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Anarchy on the Internet
If web hoaxes go unchecked, who can believe anything they see on the web?


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Thomas Sowell

The Internet provides vast amounts of information, but it can also spread vast amounts of misinformation, or even deliberately misleading disinformation.

For more than two weeks, scarcely a day has gone by without e-mails pouring in to me, asking about columns that someone has written and brazenly spread around the Internet with my name on them.

Most of these e-mails have come from regular readers who are savvy enough to recognize columns that have a different style and substance from my own columns.

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We usually think of “identity theft” as involving using someone else’s name for economic fraud. But identity theft can be used for political fraud as well — as in this case.

Creators Syndicate, the authorized distributor of my column, is investigating this situation, and it has been like trying to unravel a mystery in a detective story.

First of all, they discovered that there was a blogger on the Internet making unauthorized distributions of not only my column, but also of columns from the New York Times, Chicago Tribune, Universal Press Syndicate, and the Washington Post. But there was no way to contact that blogger directly.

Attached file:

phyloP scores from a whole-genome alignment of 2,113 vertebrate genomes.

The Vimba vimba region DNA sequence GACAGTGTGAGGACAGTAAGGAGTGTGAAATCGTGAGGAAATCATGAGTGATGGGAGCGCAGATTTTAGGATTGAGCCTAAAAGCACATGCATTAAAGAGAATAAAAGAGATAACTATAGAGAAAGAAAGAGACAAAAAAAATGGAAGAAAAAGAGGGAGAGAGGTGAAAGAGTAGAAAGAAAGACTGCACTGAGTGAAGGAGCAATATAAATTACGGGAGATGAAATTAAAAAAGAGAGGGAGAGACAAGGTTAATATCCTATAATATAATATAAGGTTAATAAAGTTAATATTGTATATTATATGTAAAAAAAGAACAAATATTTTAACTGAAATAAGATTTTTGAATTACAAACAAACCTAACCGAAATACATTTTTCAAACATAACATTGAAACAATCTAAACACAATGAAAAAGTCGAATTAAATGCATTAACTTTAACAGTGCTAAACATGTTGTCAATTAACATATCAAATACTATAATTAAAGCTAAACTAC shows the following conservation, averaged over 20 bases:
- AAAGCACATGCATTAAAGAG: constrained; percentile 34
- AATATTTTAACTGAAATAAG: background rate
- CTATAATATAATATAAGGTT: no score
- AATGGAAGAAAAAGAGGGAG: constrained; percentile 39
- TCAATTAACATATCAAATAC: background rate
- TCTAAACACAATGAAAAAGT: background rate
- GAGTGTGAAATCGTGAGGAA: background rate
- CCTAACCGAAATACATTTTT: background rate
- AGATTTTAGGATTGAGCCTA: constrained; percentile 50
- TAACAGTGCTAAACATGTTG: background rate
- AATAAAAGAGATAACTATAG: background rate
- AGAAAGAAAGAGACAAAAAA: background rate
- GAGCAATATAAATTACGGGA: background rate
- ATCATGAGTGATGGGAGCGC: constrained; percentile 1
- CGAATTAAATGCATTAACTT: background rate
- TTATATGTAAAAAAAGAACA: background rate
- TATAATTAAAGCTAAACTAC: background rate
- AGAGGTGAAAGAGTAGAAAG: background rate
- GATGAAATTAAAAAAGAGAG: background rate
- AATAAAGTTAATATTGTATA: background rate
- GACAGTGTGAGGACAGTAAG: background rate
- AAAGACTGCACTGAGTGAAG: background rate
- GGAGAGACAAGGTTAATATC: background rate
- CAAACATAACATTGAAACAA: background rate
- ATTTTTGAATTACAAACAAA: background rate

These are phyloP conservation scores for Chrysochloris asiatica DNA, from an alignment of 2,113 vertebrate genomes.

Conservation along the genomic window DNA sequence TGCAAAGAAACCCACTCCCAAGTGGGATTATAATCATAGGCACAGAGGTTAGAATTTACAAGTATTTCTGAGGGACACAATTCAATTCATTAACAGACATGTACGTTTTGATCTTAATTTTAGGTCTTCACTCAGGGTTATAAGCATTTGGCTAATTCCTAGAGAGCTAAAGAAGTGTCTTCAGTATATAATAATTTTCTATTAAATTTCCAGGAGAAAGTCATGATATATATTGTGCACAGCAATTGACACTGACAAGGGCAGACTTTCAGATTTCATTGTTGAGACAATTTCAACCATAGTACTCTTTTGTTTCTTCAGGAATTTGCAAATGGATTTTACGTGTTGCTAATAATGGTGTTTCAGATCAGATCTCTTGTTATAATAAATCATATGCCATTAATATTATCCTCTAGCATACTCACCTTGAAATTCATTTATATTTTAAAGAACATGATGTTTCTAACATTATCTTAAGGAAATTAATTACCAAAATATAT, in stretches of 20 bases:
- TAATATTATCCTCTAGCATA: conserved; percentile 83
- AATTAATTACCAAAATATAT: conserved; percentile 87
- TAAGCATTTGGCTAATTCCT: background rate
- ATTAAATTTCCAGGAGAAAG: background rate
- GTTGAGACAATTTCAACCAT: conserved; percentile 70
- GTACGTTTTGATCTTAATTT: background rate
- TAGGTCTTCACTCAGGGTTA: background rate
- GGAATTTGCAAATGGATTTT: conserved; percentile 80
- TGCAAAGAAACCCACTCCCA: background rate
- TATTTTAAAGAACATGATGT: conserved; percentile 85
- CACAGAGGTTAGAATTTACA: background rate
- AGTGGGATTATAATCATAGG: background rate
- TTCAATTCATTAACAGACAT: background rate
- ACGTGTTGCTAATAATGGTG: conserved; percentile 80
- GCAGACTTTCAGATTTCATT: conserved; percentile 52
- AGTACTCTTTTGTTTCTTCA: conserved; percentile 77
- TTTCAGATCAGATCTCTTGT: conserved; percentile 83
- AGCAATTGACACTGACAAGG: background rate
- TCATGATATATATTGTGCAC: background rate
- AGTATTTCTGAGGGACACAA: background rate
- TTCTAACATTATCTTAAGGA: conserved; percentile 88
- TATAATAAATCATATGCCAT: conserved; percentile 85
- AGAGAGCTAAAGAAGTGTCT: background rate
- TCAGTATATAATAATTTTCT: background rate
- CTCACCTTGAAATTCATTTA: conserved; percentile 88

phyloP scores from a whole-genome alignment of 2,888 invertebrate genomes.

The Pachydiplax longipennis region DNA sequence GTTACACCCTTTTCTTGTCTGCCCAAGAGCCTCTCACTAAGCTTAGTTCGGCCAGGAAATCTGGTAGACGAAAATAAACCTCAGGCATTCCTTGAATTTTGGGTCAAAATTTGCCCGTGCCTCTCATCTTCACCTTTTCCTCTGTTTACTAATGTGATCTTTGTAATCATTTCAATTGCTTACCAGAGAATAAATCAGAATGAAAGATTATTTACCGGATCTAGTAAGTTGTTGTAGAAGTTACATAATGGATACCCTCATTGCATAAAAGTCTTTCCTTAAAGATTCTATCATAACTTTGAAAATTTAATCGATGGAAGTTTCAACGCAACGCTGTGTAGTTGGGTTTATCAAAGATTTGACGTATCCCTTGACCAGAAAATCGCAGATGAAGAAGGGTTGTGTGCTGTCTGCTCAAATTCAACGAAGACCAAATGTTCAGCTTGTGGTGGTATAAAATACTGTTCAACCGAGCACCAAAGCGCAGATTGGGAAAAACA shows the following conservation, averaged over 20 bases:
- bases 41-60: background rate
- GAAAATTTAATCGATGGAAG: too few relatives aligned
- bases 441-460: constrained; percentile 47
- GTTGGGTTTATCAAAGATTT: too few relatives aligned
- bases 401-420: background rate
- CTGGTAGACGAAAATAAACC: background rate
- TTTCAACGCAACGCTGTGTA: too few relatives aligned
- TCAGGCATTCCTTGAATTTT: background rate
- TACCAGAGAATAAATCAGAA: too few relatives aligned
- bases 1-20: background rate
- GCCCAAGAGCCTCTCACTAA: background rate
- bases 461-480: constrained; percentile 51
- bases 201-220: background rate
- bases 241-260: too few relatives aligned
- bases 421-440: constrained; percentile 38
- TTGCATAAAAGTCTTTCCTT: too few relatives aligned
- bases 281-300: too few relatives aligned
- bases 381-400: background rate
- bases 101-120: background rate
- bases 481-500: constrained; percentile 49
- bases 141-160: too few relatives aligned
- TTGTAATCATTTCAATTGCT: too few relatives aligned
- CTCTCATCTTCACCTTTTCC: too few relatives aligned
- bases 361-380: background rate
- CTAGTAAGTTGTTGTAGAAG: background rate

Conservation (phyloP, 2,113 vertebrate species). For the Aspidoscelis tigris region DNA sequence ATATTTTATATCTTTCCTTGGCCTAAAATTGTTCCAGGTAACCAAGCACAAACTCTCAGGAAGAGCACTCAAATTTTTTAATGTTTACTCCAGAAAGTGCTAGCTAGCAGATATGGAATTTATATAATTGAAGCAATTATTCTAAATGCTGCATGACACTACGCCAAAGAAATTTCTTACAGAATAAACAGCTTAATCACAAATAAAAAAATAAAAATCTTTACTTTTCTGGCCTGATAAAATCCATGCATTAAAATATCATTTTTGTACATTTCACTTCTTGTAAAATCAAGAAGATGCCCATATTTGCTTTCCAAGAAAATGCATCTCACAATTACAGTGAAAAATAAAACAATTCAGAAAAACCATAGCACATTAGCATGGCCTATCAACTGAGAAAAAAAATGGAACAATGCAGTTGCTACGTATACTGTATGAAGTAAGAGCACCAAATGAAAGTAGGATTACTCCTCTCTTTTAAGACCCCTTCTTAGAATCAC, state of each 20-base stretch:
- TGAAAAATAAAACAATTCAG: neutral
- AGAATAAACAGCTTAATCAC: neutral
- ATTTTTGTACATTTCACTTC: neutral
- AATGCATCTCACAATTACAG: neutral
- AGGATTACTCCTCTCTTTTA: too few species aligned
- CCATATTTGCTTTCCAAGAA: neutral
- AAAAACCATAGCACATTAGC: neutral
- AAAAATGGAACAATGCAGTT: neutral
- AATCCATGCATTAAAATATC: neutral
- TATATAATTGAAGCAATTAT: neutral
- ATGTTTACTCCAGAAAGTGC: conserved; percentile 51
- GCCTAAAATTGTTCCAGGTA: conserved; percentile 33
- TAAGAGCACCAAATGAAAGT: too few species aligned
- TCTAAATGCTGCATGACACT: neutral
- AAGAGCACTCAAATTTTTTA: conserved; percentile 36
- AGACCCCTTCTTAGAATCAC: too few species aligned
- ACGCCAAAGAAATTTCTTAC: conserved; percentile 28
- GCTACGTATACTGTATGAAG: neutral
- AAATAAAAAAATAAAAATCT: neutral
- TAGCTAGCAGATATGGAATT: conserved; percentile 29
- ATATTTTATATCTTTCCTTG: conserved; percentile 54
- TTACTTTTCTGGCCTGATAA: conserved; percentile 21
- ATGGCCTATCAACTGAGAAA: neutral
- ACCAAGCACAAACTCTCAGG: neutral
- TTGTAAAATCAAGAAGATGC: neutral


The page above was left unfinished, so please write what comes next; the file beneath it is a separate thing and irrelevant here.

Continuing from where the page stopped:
Since the blogger who posted the recent phony column uses the facilities of Google, an e-mail was sent to Google, which brought a response from people identified only as “The Blogger Team,” who declared: “We strongly believe in freedom of expression, even if a blog contains unappealing or distasteful content or presents unpopular viewpoints.”

We are all against censorship but the right of free speech does not cover libel, threats, or identity theft.

Creators Syndicate’s attorney — Charles Adamek of Locke Lord Bissell & Liddell LLP in Los Angeles — pointed out in a formal reply that Google has itself created rules for people who set up blogs, and that not enforcing those rules means accepting “this blogger’s activity in misappropriating Dr. Sowell’s identity and passing off writings as if they were Dr. Sowell’s when they are not.”

That message brought another e-mail reply from the same anonymous Blogger Team, essentially repeating what had been said before: “We strongly believe in freedom of expression, even if a blog contains unappealing or distasteful content or presents unpopular viewpoints.”

Finally, this situation came to the attention of Editor & Publisher magazine, the leading trade publication of the newspaper industry.

On August 15, Dave Astor of Editor & Publisher posted an account of what had happened under the title, “Blogger’s ‘Impersonation’ of Columnist Leads to Creators-Google Tussle.”



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